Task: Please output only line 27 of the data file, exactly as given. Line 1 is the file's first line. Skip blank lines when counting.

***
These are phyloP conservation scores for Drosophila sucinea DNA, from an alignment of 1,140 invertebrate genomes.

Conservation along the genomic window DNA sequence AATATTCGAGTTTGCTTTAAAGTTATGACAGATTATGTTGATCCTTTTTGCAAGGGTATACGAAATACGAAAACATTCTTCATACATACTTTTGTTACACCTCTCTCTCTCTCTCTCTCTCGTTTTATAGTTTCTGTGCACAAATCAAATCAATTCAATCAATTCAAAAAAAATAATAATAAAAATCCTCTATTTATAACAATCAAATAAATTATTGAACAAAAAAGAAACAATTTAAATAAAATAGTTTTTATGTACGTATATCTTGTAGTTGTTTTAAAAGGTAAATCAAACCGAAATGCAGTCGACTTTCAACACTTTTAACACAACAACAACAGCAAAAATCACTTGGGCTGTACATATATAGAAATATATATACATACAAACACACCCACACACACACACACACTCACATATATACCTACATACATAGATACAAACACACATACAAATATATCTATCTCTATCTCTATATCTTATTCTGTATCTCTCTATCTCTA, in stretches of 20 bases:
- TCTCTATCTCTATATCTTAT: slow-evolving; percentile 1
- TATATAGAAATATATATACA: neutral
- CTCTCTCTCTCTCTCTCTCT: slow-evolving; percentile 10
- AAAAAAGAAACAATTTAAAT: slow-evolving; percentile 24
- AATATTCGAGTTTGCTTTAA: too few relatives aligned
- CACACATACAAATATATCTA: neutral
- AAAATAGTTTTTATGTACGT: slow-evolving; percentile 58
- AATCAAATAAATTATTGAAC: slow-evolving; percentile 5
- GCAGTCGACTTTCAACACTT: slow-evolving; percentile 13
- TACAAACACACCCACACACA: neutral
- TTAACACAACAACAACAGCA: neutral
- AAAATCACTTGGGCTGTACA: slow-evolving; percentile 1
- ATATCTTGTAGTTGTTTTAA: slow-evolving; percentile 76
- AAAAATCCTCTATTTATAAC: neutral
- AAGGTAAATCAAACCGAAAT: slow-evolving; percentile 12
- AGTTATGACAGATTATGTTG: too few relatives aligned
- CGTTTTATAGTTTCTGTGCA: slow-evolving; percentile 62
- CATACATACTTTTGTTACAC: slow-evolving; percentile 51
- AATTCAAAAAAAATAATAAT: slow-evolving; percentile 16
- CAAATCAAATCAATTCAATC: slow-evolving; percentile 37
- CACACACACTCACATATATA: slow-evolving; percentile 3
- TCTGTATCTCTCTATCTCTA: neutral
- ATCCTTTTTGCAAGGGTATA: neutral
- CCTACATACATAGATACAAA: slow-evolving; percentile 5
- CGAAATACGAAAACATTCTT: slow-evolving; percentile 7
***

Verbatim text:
- CGAAATACGAAAACATTCTT: slow-evolving; percentile 7